A book about someone spending a year reading the over twenty-thousand pages of a dictionary does not sound particularly promising -- and the author's statement that: "I think of Reading the OED as the thinking person's Cliff Notes to the greatest dictionary in the world" isn't exactly reassuring. On the other hand, what he proposes to do is fairly extraordinary: surely even fewer people read the Oxford English Dictionary cover(s) to cover(s) (there are twenty volumes in the edition he takes on) than climb Everest. Indeed, it is an audacious feat: yes, spread over a whole year, it averages to just less than sixty pages a day -- but sixty pages of dictionary-entries, day in and day out ? Who could manage that ? (On the other hand: for a fat book contract, who wouldn't give it a shot ?)
       Shea is certainly an appropriate person to undertake such an adventure: he's long been fascinated by dictionaries, has a ridiculously large collection of them, and while not a professional lexicographer does know what he's talking about.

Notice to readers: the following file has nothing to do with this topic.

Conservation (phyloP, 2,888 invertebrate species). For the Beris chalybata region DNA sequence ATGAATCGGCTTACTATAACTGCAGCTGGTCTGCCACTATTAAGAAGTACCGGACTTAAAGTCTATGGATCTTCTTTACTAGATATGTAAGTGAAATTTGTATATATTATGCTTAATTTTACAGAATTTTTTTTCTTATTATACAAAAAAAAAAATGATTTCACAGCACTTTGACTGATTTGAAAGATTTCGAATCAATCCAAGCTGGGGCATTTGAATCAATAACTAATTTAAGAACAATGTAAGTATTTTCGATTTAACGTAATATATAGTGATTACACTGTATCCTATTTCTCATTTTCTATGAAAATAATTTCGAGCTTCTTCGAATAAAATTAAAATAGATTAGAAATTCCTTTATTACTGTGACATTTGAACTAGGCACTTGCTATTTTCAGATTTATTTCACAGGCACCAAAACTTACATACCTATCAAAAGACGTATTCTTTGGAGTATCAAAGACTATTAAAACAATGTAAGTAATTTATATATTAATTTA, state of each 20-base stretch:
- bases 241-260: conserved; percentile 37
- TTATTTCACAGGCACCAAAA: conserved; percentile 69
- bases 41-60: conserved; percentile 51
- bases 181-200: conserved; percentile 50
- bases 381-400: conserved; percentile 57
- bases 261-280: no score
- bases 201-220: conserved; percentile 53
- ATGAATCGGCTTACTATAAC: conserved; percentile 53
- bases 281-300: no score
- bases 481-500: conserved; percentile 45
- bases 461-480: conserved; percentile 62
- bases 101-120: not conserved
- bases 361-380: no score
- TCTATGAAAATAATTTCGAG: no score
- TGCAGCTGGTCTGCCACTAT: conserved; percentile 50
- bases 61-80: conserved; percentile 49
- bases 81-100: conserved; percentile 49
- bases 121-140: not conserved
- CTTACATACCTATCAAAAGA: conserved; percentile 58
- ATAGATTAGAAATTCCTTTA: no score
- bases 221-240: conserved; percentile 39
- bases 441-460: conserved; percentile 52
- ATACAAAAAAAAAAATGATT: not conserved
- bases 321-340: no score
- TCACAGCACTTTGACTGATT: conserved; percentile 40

Aside from a brief introduction ('Exordium', here) and concluding chapter, Reading the OED is presented in twenty-six chapters, each devoted to a letter of the alphabet. Shea begins each chapter with a brief section describing various aspects of his undertaking, writing about everything from his reading-routine to an excursion to the bi-annual conference of the Dictionary Society of North America (where he shows admirable restraint in not: "asking for autographs from several lexicographers whose work I much admire") to various autobiographical disclosures to lexicographic odds and ends; most are fairly entertaining, making for a good sort of running story. Then, in the other half of each chapter, Shea presents: "all the words from the OED that I think people would like to know about, if only they didn't have to read the whole damn dictionary in order to find them", letter by letter (though, in fact, he also strongly encourages readers to go word-hunting for themselves). He gives the word and then one short definition from the OED (as he notes, most words have more than one -- and, for example, the entry for the word 'set' takes up more than twenty-five pages ...), and then adds his own comments, about why the word appeals to him and the like. This sounds like a potential recipe for disaster, but for the most part Shea is up to it -- beginning to win us over by eliciting the first smile already at the second entry: